The government today rejected the oral report on Sri Lanka by the UN High Commissioner for Human Rights Navi Pillay which was presented to the UN Human Rights Council.
The government said Pillay had no mandate to call for an international investigation in Sri Lanka if the government fails to meet her March 2014 deadline to address human rights concerns.
Sri Lanka’s Ambassador to the UN in Geneva Ravinatha Aryasinghe said that Sri Lanka does not require the urgent attention of the UN Human Rights Council.
“Sri Lanka needs to be encouraged and not impeded,” he said.
He said the government strongly refutes Pillay’s view that the human rights situation in Sri Lanka remains critically important.
He made clear that notwithstanding Sri Lanka’s rejection of resolution 22/1, the Government has continued with its commitment to the reconciliation process within the framework of the National Plan of Action on the implementation of the recommendations of the LLRC and had kept the Council informed on developments.
With regard to the vulnerability of women and girls to sexual harassment and abuse in the North as referred to in the ‘Update’, the Ambassador who deplored all such acts of violence against women and girls, said the inference that the presence of the military contributes to insecurity of women and girls in the former conflict affected areas is baseless and disingenuous. He noted that a comprehensive study undertaken of incidents of sexual offences which have occurred in the North had revealed that out of a total of 375 reported incidents during the conflict and in the post conflict periods (2007-2012), only 11 incidents (involving 17 security forces personnel) can be attributed to the security forces.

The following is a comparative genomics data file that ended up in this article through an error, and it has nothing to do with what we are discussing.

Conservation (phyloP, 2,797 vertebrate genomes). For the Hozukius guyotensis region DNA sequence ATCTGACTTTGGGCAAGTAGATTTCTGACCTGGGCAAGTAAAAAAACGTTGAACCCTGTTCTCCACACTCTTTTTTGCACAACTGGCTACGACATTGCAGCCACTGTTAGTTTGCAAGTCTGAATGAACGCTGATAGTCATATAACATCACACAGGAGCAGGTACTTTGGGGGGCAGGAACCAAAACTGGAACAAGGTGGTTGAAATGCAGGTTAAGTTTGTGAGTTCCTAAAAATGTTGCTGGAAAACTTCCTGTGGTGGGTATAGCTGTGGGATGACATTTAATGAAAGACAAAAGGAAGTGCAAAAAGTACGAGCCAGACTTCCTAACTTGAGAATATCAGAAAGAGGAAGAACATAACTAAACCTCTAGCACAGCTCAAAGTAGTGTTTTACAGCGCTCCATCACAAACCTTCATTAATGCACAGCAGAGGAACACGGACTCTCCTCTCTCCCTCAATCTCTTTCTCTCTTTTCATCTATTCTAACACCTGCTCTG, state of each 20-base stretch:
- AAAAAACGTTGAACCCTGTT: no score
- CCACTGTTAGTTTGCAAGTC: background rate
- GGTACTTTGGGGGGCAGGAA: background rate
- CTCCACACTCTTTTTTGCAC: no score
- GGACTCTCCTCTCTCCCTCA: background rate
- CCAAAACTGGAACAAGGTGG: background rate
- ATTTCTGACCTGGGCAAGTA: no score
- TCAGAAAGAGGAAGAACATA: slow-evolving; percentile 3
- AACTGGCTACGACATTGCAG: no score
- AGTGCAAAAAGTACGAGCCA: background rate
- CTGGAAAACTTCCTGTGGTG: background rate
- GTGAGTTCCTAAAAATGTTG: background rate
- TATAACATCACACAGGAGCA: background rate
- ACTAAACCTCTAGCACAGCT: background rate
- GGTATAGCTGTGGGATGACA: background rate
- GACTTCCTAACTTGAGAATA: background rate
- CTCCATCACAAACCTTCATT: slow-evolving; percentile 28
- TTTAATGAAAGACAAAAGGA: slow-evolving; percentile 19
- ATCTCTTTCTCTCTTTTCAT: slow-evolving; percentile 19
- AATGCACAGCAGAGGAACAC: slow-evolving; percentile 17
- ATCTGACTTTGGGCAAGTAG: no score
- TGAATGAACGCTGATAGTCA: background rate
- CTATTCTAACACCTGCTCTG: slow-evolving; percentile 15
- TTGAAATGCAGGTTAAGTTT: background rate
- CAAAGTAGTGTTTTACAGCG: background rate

Noting that the government had at no time “downplayed” allegations of attacks against religious minorities, he strongly rejected accusations of “state patronage or protection given to extremist groups”. He said, such generalizations lack credibility. It is for this reason that the GOSL has requested specific information on such allegations. He added, that while the existing provisions in the Penal Code and the ICCPR Act criminalise ‘hate speech’, steps are underway to further strengthen the law against hate speech through a new amendment, under which those found guilty will be liable to imprisonment for a period not less than five years and not exceeding twenty years. He said Sri Lanka welcomes any technical assistance on the scope of such legislation from the OHCHR on the scope of such legislation. On the issue of intimidation and harassment of human rights defenders, he said the Government is fully committed to the protection of human rights defenders and had requested the OHCHR to provide it with specific information with regard to the allegations, so that they could verify their credibility. On complaints regarding harassment and/or assassination of journalists, he said whenever credible evidence is available, steps have been taken to prosecute the offenders.
He noted that while the ‘Update’ refers to the abolition of the Constitutional Council via the 18th Amendment, it must be remembered that the legislature enacted the 18th amendment to address the infirmities that had rendered the Constitutional Council non-operable. The fact that several Commissions and high offices have been operationalized since the 18th amendment and their robust functioning today, demonstrate its efficacy. Similarly, all constitutional stipulations inclusive of due process rights were followed in relation to the impeachment proceedings of the former Chief Justice. Sri Lanka reiterates that similar provisions exist in other countries in relation to the removal of higher judiciary, and the impeachment process was in keeping with the constitutional imperatives. In the above context, he said She Lanka strongly rejects the unsubstantiated claims in the Update that the rule of law and democratic institutions are being undermined and eroded.(Colombo Gazette)